C14-Thomas Gordon Hoban:  My brother and I were Irish sailors and as wee lads, we sailed to America.  We worked hard in Missouri.  My brother wanted to send money back to Ireland and I disagreed so I changed my name from Hogan to Hoban and joined the US Army in 1850.  I was so proud of my family.  There on the homestead in Missouri we had to cross the Missouri River on a boat to go to town and at age 45 the boat turned over and I was drowned.

C15-Mary Ellen Tracy:  I came from Ireland too.  I brought my cousin in a barrel and slipped food to him so he could come to America free because we had no money.  We were Catholics and so persecuted in our homeland.  We wanted to own our land so badly.  I remember reading what Mark Twain, said in reference to land – “It sure is precious, for the good Lord has ceased making it.”  After my husband drowned, I drove one of the 8 wagons that moved from Missouri to Attica, Kansas, and put in my claim on homestead land that I loved.

C25-Catherine Donovan:  It must have been difficult for our ancestors to leave the beauty of Ireland behind—low rolling hills with beautiful green everywhere, luck of the Irish leprechauns, blarney (gift of gab)!  I was watching when the Clarkson girls found our marriage records:  “Michael Ryan and Catherine Donovan, 26 Nov 1825” as one of the first entries in the book preserved by the Catholic Church in Lismore, Waterford Parish, Ireland.   How sad it was to leave my Pa and Ma there.  They were so old and almost starving, but they would not leave:  I dressed in my woven cape over my Sunday best and carried my purse and trunk, in them a crocheted shawl and a photograph of my parents and sang sadly, “Farewell to old Ireland, the land of my childhood, which now and forever I’m going to leave for Ameriky” (America).

C-Pocahontas (grown up):  I am Pocahontas grown-up.  I was converted to Christianity and became very educated.   My name was changed to Rebecca.  My husband and I were invited to visit the Queen of England and dine with the royalty there.  When we had to return for America from England, I had to leave my only son in England so he could attend better schools and it broke my heart.  I was at the shore of England ready to sail to America without my little son when I died suddenly and my body was buried in England.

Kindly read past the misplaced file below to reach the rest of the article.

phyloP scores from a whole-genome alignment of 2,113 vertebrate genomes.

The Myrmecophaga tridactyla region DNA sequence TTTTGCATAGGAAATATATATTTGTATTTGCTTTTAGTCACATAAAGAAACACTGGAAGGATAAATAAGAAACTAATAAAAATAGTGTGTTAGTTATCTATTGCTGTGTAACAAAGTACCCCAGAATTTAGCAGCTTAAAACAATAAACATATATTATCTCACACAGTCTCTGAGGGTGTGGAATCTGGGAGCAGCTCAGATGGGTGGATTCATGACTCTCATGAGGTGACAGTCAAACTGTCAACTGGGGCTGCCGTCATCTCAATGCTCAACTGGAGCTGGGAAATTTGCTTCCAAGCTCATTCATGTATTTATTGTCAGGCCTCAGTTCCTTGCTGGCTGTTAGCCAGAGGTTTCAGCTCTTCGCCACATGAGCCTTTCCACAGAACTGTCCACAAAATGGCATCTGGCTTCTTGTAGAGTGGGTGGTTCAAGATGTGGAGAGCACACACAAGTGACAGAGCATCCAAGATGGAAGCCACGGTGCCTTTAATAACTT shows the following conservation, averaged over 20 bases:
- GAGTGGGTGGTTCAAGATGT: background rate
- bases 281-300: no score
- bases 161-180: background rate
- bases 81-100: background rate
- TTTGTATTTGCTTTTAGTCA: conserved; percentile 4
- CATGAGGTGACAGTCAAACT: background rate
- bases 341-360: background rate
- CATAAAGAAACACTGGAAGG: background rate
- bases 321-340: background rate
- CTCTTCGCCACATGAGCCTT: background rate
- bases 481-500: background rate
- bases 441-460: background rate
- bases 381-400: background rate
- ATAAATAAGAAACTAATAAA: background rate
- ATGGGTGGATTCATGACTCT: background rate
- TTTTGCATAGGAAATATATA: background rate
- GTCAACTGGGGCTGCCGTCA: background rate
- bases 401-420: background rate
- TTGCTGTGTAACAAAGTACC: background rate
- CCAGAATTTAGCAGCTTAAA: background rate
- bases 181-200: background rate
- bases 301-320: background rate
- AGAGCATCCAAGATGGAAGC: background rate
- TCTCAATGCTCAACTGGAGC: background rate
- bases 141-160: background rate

C-David Clarkson, Jr.:  I left my beautiful noble wife in Dublin, Ireland and I returned to the Colonies of America, I could not attend her funeral when she was buried.   Me and seven others signed a letter to Queen Anne when King William died   We smiled in glee when our great granddaughters, June, Alice, Joyce and Christine were visiting the Chancery Lane Archives, in London, England.  They were asking for guidance to help them find that letter of 1702, after 300 years.  The librarian said, “Madame’s, we have 93 miles of shelves of books here and you want to find your grandfather’s letter of 1702?  “Yes”, they said.  Then he directed them up, up, around, around, down, down and finally found the room and sure enough there it was – in 93 miles of records and books – your great, great, great, great, great, great, great, great, grandfather’s letter of 1702 – 300 years later!!  My father was the “Great Reformer” of England after going to Cambridge and one of his students was the Archbishop of Canterbury.

C-Grace Thwaites:  I am the wife of David Clarkson, Jr.  We lived near the Castle of Dublin Ireland where William, King of England, stayed some times.  My husband was in the American Colonies much of the time.  When I died without him I had only one request: to be ”buried quietly, but decently, at night” in the Churchyard.

C-Aden Parkyns:  I lived in the 1600 in Bunny, England.  My son was the Sheriff of Nottingham and I wrote an alphabet and built schools and was known as a great philanthropist in England.  We built a city with homes of a particular architecture.  We have a great great-granddaughter who married a Clarkson in America in about the 1750.  We have a very large family!  My last request was to have my effigy in a full statue in the Church over my tomb.  I started the intramural sport of wrestling and that is how I am sculptured on my tomb.